NFL Draft: Names to know on Day 2
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With the first round of the 2013 NFL Draft officially in the books, let's take a look at some names to watch on Day 2, which encompasses both the second and third round:
GENO SMITH, QB, WEST VIRGINIA: Nobody lost more by slipping out of the first round than Smith. Once regarded as a top-10 pick, Smith slid out of the first round after the Buffalo Bills opted for Florida State signal caller E.J. Manuel. To potentially make matters worse, Smith told ESPN's Suzy Kolber after the first round that he would not return to Radio City for the rest of the draft, instead opting to return home. (UPDATE: Smith has now said that he will return for Day 2 of the draft, per multiple reports.) Could that be a glimpse into how he handles adversity? We'll let you decide.
MANTI TE'O, MLB, NOTRE DAME: Te'o was another guy who fell out of the first round after it appeared he would be taken by another team. While he was a sure tackler throughout his college career, his slow 40-yard dash time at the Combine, disappointing national championship game and the catfishing saga may have something to do with the slide. Still, he could be a value somewhere in the high-to-mid second round.
EDDIE LACY, RB, ALABAMA: With the NFL passing-friendly and teams shifting more toward committees at running back, it wasn't too shocking that Lacy slid out of the first round. Still, it was the first time since 1963 that no running backs were drafted in the first round. It's not an indictment of Lacy's skills that he fell to Day 2, but more of a commentary on the direction of the NFL. Lacy is still a three-down power back who can get the tough yardage. Expect him to go early in the second round.
JONATHAN CYPRIEN, S, FLORIDA INTERNATIONAL: Cyprien was often included in the triumvirate of second-tier safeties along with Eric Reid and Matt Elam. Reid went in the middle of Round 1 and Elam was the final pick of the first round. Cyprien is brash but not overly aggressive and is great in the box as a run-supporter. He could be a good value pick early in the second round.
JUSTIN HUNTER, WR, TENNESSEE: Hunter has the size (6-4) and the speed to become a top-notch receiver. But after he tore his ACL in 2011, it appeared he took a step back as a pass-catcher and became more inconsistent. If he can get over his mental hurdles and return to his form from two seasons ago, he could be worth a mid-second round pick. If not, he may slide into the third.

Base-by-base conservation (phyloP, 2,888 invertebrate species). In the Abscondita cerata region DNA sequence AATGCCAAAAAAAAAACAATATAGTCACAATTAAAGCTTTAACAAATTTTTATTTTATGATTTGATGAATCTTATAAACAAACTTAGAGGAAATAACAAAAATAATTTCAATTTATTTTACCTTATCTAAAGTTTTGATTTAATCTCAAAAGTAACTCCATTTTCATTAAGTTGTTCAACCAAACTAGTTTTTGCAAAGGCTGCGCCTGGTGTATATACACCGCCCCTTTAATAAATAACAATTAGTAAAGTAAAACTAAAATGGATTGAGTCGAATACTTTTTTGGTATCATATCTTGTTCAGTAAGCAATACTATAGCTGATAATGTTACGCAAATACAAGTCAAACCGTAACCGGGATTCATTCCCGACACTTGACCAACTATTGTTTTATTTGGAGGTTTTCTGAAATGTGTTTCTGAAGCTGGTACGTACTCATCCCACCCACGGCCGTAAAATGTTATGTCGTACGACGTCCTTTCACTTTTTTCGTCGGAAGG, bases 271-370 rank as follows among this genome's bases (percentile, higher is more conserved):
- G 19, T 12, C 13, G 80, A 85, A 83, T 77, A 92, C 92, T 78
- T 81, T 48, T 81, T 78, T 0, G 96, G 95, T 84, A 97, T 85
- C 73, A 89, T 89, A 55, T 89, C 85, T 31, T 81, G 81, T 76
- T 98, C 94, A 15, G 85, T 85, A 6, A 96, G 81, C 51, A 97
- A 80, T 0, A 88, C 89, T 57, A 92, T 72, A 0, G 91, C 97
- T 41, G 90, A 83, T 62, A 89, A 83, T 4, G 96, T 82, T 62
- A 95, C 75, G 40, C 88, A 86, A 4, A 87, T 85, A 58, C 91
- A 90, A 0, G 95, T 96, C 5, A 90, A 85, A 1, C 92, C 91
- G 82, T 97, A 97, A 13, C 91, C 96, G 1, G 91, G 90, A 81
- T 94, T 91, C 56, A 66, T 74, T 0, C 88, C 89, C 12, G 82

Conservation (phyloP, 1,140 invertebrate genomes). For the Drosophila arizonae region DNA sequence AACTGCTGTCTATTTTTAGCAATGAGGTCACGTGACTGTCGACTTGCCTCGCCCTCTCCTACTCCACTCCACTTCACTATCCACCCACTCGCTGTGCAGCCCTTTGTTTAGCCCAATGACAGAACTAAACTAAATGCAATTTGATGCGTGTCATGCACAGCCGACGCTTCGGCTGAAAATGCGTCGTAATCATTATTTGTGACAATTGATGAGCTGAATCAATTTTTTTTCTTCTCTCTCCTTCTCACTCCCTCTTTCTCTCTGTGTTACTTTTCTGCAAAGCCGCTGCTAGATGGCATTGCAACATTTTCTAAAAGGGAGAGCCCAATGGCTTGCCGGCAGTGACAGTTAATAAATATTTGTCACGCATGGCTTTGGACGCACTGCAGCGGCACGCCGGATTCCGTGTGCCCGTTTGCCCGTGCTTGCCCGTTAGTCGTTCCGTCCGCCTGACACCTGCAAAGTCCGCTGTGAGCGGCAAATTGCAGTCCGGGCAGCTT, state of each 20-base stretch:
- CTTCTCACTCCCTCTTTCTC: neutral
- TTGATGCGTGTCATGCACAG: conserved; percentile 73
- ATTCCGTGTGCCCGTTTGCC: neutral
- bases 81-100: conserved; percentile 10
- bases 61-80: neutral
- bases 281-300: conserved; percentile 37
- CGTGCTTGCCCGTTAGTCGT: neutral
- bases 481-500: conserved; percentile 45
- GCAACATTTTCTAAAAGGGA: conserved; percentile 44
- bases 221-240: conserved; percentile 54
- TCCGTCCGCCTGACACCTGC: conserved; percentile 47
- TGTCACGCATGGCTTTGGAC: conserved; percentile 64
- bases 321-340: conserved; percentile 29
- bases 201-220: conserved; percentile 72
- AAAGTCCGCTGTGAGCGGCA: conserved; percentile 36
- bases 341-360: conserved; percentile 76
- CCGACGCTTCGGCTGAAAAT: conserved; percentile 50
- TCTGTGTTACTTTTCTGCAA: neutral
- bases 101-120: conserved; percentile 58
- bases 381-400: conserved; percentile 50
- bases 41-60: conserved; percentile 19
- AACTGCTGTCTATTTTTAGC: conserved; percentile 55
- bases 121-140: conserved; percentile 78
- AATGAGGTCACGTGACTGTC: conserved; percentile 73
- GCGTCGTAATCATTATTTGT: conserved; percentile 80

BARRETT JONES, C, ALABAMA: The Rimington Trophy winner has only one main issue -- some scouts have questioned whether or not he has the strength to hold off stronger bull-rushers at the next level. Either way, he has the versatility, leadership and football knowledge to become a longtime starter in the NFL. Look for Jones to come off the board early on in second round.
ARTHUR BROWN, MLB, KANSAS STATE: Brown is a great all-around linebacker who can play both inside and outside. His lack of prototypical size may have come back to haunt him, though, and was probably the reason why he slipped out of the first round. Brown likely will be an early- to mid-second round pick.
CORNELLIUS "TANK" CARRADINE, DE, FLORIDA STATE: Carradine is another prospect who has a ton of potential but was hindered by an ACL injury. Carradine worked out for scouts the week before the draft and reportedly ran well, but teams may have still been scared off by the stigma of a torn ACL. If he's healthy, Tank will be an incredible value early in the second round.
MARGUS HUNT, DE, SMU: Hunt has exceptional size and strength, but is very raw and inconsistent. That inconsistency and inexperience was most likely what keeps him on the board still. He has all the tools to become a J.J. Watt, but teams may be hesitant to spend an early pick on him if he's still an unfinished product. He may go mid- to late-second round.
MENELIK WATSON, OT, FLORIDA STATE: Watson has perfect size for the NFL, but like Hunt, a lack of game film really hurt him. He's a bit of a project that could use some seasoning behind a veteran lineman before taking the reins as a starter. Still, his measurables may be enough for a team to warrant using an early- to mid-second round pick on him.